Daniel Bard, Alfredo Aceves and Felix Doubront didn’t do much to make the Red Sox’s decision for them in their final bids for the two openings in the rotation.
Bard followed the solid outings by Aceves and Doubront yesterday with six innings of three-run ball against the Twins on Friday. A Justin Morneau double was the only extra-base hit he allowed, and he struck out seven and walked three on his way to a win.
It figures to be Bard’s final official outing of the spring, barring a move to send him to the pen and have him make a relief appearance early next week. He went 2-2 with a 6.57 ERA and an 18/16 K/BB ratio in 24 2/3 innings.
Aceves and Doubront both outpitched Bard, who was the clear favorite for the fourth spot going into the spring. Aceves had a 5.50 ERA, but nine of the 11 earned runs he allowed came in one outing and he was very good in the other four. Doubront had a 2.70 ERA in 16 2/3 innings.
The guess is that Doubront will be the fifth starter, since he wouldn’t be the same kind of weapon out of the pen than Bard or Aceves would be. Bard still appears to be the favorite for the fourth spot, if only by default. One thing working in his favor: it’s doubtful the Red Sox would consider returning him to the rotation later after starting him in the pen. Aceves, on the other hand, is versatile enough to go back and forth if needed.
The Nationals were expected to activate outfielder Bryce Harper from the 10-day disabled list in advance of Monday’s series opener in Philadelphia, but they did not because Harper woke up with flulike symptoms, Jorge Castillo of the Washington Post reports. It doesn’t have anything to do with the knee injury which sent him to the DL last month or the ensuing rehab, he adds.
Rain had fallen in Washington, D.C. on August 12 ahead of the Nationals’ game against the Giants. Harper attempted to beat out a ground out to first base but slipped on the wet first base bag and was later diagnosed with a bone bruise in his left knee.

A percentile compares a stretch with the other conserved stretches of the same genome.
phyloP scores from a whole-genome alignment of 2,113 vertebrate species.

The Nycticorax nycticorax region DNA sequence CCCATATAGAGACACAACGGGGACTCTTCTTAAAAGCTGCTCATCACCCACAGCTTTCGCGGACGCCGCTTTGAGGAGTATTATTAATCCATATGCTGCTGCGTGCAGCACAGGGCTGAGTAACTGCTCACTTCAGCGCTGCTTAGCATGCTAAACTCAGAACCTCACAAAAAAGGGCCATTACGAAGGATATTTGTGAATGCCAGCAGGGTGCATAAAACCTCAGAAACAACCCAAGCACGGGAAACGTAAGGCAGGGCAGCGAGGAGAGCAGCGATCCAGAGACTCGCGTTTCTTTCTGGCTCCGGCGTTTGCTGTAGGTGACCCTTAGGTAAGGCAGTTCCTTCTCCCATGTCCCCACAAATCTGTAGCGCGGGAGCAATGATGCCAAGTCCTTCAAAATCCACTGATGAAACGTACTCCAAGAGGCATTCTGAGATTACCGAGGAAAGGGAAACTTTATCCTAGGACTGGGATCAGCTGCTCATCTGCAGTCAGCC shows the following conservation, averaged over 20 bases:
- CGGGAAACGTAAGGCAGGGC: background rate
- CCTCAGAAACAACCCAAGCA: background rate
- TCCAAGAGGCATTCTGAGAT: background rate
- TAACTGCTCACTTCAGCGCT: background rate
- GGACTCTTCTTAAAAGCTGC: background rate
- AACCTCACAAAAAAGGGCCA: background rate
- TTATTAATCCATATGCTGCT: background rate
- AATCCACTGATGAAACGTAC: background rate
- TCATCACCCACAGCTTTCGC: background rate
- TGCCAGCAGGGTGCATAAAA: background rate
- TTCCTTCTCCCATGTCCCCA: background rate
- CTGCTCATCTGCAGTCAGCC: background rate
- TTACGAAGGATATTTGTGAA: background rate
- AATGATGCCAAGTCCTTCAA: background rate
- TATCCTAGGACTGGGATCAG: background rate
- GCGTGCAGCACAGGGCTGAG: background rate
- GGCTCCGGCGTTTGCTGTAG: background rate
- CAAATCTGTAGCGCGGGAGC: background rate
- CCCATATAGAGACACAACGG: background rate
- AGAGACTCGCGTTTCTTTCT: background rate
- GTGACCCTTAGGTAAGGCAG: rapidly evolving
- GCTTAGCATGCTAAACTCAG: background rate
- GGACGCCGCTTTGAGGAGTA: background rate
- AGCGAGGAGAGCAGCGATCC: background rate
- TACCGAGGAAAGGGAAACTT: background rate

Harper was in the midst of a great season prior to the injury, perhaps one that would have led to an NL MVP Award. When he comes back, he’ll do what he can to pad his .326/.419/.614 slash line along with 29 home runs, 87 RBI, and 92 runs scored in 472 plate appearances. The Nationals are just concerned with getting him back in the flow of things in time for the playoffs. They have seven games remaining in the regular season.
Rays pitcher Chris Archer doesn’t see himself joining Athletics catcher Bruce Maxwell‘s protest any time soon, Gabe Lacques of USA TODAY Sports reports. Archer said, “From the feedback that I’ve gotten from my teammates, I don’t think it would be the best thing to do for me, at this time. I agree with the message. I believe in equality.”
Archer continued, “I don’t want to offend anybody. No matter how you explain it or justify it, some people just can’t get past the military element of it and it’s not something I want to do, is ruffle my teammates’ feathers on my personal views that have nothing to do with baseball.”
Archer did express admiration for the way Maxwell handled his situation. The right-hander said, “The way he went about it was totally, I think, as respectful as possible, just letting everybody know that this doesn’t have anything to do with the military, first and foremost, noting that he has family members that are in the military. It’s a little bit tougher for baseball players to make that leap, but I think he was the right person to do it.”
Maxwell recently became the first baseball player to kneel as the national anthem was sung, a method of protest popularized by quarterback Colin Kaepernick. As Craig explained yesterday, baseball’s hierarchical culture has proven to be a strong deterrent for players to express their unpopular opinions. We can certainly see that in Archer’s justification. Archer was one of 62 African Americans on the Opening Day roster across 30 major league clubs (750 total players, 8.3%).